Category: Insane Literary Experiments

Varitekian Sonnets

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Recently, a collection of sonnets in the Shakespearean form were submitted to this site for review. They were not solicited, and despite our multiple entreaties for him to stop, the submitter sent multiple versions multiple times, both electronically and via post, and often with poorly Photoshopped images suggesting poor moral character. The submitter left it unclear as to whether he wrote the sonnets himself, was submitting them on someone’s behalf, or had taken these sonnets without the author’s permission.

We here at Nerds On Sports have decided to make the most of these submissions and taken a critical eye toward them. This is the first of the whole collection, as well as the start of an introductory subset which the submitter referred to as the “recreation sonnets.”

Sonnet 1

No longer will the captain make his trek,
A walk of solace from home plate to mound:
To meditate on throws did Varitek –
Whence pitcher’s victims whiffed or cursed  aloud.

Four times opponents did score zeros twice1,
And Captain’s ‘rouse with applied glove to face2
The shame of  A-Rod! And new rings! – Quite nice,
Yet how I’ll miss your crouch behind home base.

O  Captain, hitting switch is but a tease.
Must you tell me how better it will get?3
There’s need to learn to catch, if you would please,
A happy player if we ever met.

No4 single, only a grand slam will do.
A  highly scoring game with love so true.

1 ie A no-hitter
2 An obvious reference to the July 24, 2004 game
4 A few versions of this sonnet had this as “Now” instead of “No,” possibly suggesting that part of it was written following Varitek’s divorce. However, the majority and most recent sonnet had it as is.

The sonnet follows the traditional form, with the first two quatrains establishing Jason Varitek as the hero, the “Captain,” the leader of the Red Sox who ultimately achieved their long-sought goal of winning the World Series. But by the end of the second quatrain, the sonnet moves away from the establishment of Varitek’s pietas and toward the author’s view of him.

The thematic turn, or volta, comes into full force at the beginning of the third quatrain, when the author entreats the hero for a closer relationship. While spelled out clearly in this quatrain and the couplet, this is hinted at throughout the poem, especially with the use of “rouse” in line six. Ostensibly, this is referring to Varitek rallying his teammates to overcome the Yankees and to evenutally lead the former into what would be an epic post-season. But this could also refer to getting the crowd excited for the game. Or for one fan in particular and in a very specific fashion, spelled out in the final couplet. Indeed, the remainder of the sonnets get exceedingly more graphic and are unpublishable for a family-oriented blog such as this.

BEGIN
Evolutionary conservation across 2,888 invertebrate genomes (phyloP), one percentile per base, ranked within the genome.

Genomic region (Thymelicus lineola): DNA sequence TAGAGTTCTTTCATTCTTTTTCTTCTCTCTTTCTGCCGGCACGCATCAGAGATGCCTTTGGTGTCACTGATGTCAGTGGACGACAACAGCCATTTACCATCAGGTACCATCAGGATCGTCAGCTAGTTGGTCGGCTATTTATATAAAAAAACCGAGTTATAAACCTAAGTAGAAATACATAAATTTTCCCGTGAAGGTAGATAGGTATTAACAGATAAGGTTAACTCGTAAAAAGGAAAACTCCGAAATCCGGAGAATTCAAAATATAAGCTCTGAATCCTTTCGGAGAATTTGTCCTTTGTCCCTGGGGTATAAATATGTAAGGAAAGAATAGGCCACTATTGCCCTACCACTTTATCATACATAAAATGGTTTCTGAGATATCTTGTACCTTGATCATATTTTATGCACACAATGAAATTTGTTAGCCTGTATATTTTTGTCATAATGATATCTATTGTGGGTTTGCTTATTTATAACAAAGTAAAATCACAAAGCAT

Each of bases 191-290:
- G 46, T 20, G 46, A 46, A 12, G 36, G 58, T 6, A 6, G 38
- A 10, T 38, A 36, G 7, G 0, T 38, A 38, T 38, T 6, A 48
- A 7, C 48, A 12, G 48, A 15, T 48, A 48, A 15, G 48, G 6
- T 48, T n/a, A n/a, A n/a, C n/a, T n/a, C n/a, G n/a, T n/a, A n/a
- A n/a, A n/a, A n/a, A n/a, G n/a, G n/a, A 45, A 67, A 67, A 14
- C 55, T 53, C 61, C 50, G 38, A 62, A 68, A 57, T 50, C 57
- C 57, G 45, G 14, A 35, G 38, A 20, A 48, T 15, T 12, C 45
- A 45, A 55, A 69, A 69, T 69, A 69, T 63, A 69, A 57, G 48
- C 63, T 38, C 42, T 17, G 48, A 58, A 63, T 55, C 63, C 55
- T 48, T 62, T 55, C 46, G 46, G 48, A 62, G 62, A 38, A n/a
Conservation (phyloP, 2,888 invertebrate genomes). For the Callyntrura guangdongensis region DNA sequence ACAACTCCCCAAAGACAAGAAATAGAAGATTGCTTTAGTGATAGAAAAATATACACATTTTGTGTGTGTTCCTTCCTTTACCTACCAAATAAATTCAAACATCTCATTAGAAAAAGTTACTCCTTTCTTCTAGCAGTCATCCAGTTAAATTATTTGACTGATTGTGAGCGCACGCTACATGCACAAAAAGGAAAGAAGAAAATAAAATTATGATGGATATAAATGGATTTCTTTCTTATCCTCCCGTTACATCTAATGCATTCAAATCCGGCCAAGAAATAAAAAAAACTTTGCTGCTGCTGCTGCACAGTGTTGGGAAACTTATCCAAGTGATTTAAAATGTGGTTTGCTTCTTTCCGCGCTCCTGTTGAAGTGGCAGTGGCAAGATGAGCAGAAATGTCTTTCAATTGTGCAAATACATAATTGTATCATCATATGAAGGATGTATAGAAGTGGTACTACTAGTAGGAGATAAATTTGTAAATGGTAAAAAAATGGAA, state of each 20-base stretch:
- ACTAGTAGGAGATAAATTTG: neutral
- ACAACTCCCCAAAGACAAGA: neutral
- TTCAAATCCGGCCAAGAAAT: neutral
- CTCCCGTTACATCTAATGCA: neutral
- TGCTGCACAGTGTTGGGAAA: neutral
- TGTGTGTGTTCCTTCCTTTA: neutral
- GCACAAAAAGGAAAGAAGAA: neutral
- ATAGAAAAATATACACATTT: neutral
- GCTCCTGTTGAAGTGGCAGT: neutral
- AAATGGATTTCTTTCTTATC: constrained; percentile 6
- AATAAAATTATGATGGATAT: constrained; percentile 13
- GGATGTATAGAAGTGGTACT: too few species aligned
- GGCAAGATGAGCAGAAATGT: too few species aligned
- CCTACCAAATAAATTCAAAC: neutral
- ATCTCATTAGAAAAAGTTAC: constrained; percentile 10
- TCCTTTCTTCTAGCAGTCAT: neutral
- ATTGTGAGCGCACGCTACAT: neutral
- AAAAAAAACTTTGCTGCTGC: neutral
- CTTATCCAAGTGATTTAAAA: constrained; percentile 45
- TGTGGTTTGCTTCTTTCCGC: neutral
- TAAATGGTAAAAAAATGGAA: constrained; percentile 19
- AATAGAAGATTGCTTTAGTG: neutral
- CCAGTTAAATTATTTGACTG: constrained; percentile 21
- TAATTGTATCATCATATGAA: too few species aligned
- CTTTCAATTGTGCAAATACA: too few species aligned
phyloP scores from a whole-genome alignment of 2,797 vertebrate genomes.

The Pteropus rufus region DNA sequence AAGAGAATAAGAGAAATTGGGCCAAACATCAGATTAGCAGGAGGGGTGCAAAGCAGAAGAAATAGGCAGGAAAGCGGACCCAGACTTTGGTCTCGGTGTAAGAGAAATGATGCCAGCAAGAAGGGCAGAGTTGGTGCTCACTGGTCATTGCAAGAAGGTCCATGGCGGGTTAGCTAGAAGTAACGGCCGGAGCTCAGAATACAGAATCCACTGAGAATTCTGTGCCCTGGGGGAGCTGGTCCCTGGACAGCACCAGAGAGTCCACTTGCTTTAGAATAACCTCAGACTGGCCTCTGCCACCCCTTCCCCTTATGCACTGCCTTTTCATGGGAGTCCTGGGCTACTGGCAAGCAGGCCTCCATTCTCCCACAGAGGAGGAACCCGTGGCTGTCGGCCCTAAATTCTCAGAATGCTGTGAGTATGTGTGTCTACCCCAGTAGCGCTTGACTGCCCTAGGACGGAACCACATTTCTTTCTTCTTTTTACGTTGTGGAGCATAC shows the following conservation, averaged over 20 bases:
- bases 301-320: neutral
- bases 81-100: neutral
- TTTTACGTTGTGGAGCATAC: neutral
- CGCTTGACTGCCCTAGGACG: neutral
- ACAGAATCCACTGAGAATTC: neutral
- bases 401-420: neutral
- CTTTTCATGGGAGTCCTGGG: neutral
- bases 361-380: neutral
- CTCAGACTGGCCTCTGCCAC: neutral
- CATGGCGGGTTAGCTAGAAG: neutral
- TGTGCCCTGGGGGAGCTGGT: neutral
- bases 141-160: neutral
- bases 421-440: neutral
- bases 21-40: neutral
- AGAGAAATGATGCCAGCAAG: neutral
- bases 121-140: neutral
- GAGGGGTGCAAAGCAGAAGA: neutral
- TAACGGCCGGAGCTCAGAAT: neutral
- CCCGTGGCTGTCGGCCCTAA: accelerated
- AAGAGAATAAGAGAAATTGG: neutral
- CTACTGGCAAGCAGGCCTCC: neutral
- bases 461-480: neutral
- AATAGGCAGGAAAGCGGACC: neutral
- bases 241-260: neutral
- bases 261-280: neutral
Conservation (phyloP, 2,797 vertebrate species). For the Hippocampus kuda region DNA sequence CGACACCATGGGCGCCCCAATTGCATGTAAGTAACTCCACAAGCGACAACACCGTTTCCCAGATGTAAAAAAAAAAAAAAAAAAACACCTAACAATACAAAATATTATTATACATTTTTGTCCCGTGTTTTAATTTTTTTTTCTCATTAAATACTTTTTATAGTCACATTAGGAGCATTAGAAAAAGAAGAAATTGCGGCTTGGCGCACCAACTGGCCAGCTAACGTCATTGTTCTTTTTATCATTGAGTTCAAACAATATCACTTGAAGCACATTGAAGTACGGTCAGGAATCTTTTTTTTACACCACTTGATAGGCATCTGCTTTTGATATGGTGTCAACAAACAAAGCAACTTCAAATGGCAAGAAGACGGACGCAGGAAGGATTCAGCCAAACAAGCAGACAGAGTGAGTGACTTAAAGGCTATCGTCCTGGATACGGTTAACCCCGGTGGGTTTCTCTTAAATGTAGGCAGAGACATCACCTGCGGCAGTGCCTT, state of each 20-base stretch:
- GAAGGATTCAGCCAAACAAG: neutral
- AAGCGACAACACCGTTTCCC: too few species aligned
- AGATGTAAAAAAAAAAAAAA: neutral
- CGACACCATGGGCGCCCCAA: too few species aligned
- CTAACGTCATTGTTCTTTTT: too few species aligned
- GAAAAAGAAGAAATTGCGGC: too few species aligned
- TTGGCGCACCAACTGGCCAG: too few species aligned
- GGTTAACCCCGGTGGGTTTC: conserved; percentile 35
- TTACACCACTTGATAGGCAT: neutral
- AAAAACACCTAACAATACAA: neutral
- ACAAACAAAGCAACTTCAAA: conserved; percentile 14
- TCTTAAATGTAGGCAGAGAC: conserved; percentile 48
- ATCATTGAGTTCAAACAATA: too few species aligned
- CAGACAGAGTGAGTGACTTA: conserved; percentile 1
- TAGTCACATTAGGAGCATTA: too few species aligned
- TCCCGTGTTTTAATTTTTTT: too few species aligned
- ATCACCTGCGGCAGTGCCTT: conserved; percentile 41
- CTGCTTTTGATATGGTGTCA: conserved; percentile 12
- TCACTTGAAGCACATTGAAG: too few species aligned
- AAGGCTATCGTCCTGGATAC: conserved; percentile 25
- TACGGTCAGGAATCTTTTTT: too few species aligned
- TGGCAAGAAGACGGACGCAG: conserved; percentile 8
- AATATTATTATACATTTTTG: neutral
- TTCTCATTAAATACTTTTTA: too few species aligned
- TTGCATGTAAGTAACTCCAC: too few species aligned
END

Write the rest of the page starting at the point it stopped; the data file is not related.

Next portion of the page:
Homer’s Youkissey Continued

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HomerThis is a continuation of Homer’s Youkissey

[44]Then the oft overlooked Mets replied “Father of all baseball, resident of New York, highest of all baseball teams, aye, verily that Red Sox lies low in a destruction that is their due; so too may any other also be destroyed who also be cursed (like the Cubs). But my heart is torn for wise Youkilis, hapless man, who far from his friends has long been suffering woes in a Rhode isle, where is the navel of Narragansett. It is a state of smallest representation*, and therein dwells a AAA team, daughter of the International League, who was born of 3 leagues — Eastern, New York, and Ontario, and holds tall the Governors’ Cup.

[55]This daughter it is that keeps back the sorrowing man; and ever with soft and hope-filled words she beguiles him that he may forget the majors. But Youkilis, after visiting the majors but sent back, yearns to return to his home, wants to quit baseball**. Yet you baseball teams take no heed of this. Did not Youkilis when in his debut hit a home run. Why then didst thou conceive such wrath against him, O lords of baseball?

[63]Then Selig, lap-dog of all owners, answered them: “My child, what a word has escaped the barrier of they teeth? How should I, then forget “god of walks”-like Youkilis, who is beyond all minor league mortals in consecutive games in which a player reached base, and has paid sacrifice to our Jewish god in Heaven? Nay, it is Bill Mueller, 2003 AL batting champion, who is blocking his advancement to the Bigs. Mueller, the double-grand slammer***, does not keep Youkilis in the minors forever. But come, let us who are here all take though of his return to the majors, that he may come home; and Mueller will retire, for he is on in age, and can not contend with youth.”